How to Troubleshoot Unreliable Circuit Breakers in Older Homes

How to Troubleshoot Unreliable Circuit Breakers in Older Homes


Having unreliable circuit breakers in an older home can be very frustrating. When breakers trip unexpectedly or fail to trip when they should, it leaves you without power in parts of your home and poses a potential safety hazard. However, troubleshooting finicky circuit breakers is well within the DIY realm. With some basic tools and a methodical approach, I can diagnose and often fix problematic breakers to restore smooth electrical operation in my older house.

Common Causes of Unreliable Circuit Breakers

There are a few usual suspects that cause older circuit breakers to malfunction. Knowing these common culprits helps me troubleshoot issues efficiently.

Worn Contacts

The internal contacts that connect and disconnect power can become pitted and worn over time. This can lead to poor electrical connections, arcing, overheating, and tripping at lower amp loads than intended. Worn contacts are one of the most prevalent reasons breakers start behaving erratically in older homes.

Dust and Dirt Buildup

Circuit breakers may operate in a protected panel, but dust and dirt still work their way inside over years of use. This debris can interfere with moving parts and contact points. A good cleaning is often one of the simplest solutions for an unreliable older breaker.


Corrosion from moisture or condensation inside the panel can also cause connection problems. Some discoloration or oxidation on contacts and internal parts may be visible upon inspection when corrosion is the culprit.

Loose Connections

The terminal screws that secure wire connections to the breaker occasionally become loose over decades of minor vibration and movement. These loose connections interrupt power flow and cause breaker issues.

Overloaded Circuits

When circuits are consistently overloaded over years of use, it puts undue stress on the breakers and leads to premature wear. Space heaters, window AC units, and outdated appliances are common culprits for overburdening home electrical systems.

Steps for Diagnosing Problems

With a basic understanding of what commonly ails old circuit breakers, I can now walk through diagnosing and fixing troublesome breakers in my 1960s era home. Here are the steps I take:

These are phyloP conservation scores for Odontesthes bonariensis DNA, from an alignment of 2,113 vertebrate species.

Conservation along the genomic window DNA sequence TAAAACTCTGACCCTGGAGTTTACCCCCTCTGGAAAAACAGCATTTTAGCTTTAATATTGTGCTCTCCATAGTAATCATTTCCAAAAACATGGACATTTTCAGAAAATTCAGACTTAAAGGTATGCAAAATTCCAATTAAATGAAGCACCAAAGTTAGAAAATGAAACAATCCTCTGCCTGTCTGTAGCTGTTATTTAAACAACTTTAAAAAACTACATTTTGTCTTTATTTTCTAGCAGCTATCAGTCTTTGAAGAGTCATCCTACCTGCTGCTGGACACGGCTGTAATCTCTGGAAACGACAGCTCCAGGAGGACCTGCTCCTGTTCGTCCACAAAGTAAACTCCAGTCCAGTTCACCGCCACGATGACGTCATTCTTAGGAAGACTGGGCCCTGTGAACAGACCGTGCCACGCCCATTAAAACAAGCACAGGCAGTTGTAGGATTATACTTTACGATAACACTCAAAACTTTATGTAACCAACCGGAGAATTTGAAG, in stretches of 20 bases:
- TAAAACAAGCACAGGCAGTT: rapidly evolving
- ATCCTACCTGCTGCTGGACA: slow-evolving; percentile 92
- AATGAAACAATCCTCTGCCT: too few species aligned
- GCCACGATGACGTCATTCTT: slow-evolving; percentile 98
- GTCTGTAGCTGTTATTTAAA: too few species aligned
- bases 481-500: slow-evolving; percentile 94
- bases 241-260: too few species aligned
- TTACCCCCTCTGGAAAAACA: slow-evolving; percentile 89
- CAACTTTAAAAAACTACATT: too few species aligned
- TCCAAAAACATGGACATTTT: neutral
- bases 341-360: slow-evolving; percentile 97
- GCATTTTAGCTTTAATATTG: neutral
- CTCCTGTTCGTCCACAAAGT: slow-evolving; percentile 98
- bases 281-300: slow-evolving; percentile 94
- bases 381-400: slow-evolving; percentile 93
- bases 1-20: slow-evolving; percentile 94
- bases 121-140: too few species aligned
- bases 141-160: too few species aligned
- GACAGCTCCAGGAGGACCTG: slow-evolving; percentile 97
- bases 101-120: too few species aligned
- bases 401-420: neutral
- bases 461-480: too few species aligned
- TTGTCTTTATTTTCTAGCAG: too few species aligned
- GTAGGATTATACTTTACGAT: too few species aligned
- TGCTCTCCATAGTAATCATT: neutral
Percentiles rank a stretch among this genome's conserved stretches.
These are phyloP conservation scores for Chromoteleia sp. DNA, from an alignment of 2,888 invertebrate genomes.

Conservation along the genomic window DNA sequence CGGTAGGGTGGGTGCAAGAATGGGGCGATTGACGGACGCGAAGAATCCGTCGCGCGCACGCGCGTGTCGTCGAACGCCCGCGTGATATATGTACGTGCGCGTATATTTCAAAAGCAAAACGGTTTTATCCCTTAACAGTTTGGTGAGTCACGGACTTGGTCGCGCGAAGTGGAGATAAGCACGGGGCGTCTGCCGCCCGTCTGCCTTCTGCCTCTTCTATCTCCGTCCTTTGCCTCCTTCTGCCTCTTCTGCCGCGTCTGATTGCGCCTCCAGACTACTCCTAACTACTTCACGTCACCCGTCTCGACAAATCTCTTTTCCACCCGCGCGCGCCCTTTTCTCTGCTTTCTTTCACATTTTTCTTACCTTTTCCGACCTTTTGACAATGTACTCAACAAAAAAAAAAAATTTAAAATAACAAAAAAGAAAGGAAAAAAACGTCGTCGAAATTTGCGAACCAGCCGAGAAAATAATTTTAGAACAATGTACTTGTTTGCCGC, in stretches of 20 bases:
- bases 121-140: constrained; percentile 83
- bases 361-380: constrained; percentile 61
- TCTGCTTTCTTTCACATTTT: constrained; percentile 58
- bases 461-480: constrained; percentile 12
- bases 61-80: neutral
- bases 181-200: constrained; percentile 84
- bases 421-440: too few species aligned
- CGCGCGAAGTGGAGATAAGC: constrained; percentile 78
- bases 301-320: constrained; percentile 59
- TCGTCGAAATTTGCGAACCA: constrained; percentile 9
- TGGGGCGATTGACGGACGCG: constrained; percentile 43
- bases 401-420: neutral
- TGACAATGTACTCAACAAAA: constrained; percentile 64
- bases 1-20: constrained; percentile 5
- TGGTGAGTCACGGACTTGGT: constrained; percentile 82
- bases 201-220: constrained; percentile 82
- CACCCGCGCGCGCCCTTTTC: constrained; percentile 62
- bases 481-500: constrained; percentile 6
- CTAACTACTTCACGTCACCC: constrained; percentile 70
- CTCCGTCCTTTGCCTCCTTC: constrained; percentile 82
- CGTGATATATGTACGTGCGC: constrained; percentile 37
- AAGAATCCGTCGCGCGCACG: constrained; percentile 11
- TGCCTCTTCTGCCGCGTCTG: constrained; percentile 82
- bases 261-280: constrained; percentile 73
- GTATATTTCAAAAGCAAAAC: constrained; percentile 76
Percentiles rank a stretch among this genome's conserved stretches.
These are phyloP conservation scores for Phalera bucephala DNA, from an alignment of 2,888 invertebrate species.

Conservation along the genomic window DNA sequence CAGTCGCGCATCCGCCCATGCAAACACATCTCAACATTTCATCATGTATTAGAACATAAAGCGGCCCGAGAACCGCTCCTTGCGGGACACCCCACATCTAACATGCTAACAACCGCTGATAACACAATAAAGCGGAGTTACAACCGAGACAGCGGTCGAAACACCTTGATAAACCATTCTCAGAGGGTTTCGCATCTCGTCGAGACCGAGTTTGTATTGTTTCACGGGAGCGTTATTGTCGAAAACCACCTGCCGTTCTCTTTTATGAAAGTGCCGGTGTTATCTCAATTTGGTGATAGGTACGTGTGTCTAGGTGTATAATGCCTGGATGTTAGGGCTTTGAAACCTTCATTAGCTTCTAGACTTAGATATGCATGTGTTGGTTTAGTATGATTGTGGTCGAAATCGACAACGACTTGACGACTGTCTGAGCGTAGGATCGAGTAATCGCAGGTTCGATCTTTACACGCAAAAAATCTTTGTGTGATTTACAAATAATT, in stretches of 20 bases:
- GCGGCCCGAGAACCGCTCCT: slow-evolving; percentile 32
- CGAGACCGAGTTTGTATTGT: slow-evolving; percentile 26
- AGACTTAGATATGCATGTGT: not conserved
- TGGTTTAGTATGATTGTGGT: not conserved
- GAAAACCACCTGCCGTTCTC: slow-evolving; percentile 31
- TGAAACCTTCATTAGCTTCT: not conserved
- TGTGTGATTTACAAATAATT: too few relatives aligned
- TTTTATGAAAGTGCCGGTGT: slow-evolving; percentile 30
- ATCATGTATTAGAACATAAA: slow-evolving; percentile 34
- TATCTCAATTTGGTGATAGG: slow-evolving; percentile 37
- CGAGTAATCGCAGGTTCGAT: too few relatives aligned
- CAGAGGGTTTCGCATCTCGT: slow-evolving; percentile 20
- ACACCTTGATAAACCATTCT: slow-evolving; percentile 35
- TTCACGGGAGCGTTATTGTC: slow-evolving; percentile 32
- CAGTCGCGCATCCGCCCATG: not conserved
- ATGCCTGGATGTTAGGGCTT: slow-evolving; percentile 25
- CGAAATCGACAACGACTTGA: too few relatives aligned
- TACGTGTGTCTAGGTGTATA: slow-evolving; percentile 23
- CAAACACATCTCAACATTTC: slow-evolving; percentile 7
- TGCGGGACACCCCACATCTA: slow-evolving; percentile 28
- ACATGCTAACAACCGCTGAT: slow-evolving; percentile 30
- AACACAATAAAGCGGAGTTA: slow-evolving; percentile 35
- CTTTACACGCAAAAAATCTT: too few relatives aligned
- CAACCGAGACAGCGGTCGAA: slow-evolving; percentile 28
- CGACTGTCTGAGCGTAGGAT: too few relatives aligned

1. Check for Simple External Issues First

Before digging into the circuit breaker itself, I check for simple external issues like loose wires and overload sources. I turn off then gently wiggle each wire connection to see if any are loose. I also audit devices on the circuit and calculate total amp draw to check for overloads. I remove or upgrade high-draw devices as needed. This alone may resolve a “faulty” breaker.

2. Thoroughly Clean the Circuit Breaker

Next, I turn off power and remove the suspect breaker from the service panel. Using compressed air and an electronics cleaning brush, I carefully blow out and brush away any dust and debris from inside the breaker casing and components. Proper cleaning can allow the breaker's moving contacts and parts to operate smoothly once again.

3. Inspect Contacts and Internal Parts

With the breaker clean, I visually inspect the contacts and internal hardware for any signs of wear or damage. Light surface oxidation on copper contacts can be gently scraped away with emery cloth. Any pitting or grooving likely means the contacts need replacement. I check for loose rivets or damaged spring clips too.

4. Check Resistance for Proper Electrical Conductivity

Using a multimeter in continuity test mode, I check resistance across the breaker's contacts and verify it reads near zero ohms when closed. High resistance indicates worn contacts failing to properly conduct electricity, which requires a contact replacement.

5. Reinstall and Test Under Load

Finally, I reinstall the serviced breaker and test it under load with normal circuit demands. Often, cleaning corroded or dirty contacts and resecuring loose wires does the trick. If it still trips erratically, the contacts likely need professional replacement.

When to Call an Electrician

While many unreliable breaker issues can be DIY diagnosed and repaired, it's best to call a professional electrician if:

Paying an electrician for expert troubleshooting is wise if my DIY efforts don’t restore smooth circuit breaker operation. Safety should be the top priority when dealing with electrical issues.


With some DIY experience and proper caution, fixing temperamental circuit breakers in an older home is a very achievable task for many homeowners. Simply addressing dirt, corrosion, and loose connections can often get breakers working properly again. Seeking professional help is recommended when replacement parts or expertise are needed. With patience and diligence, reliable circuit breaker operation can be restored.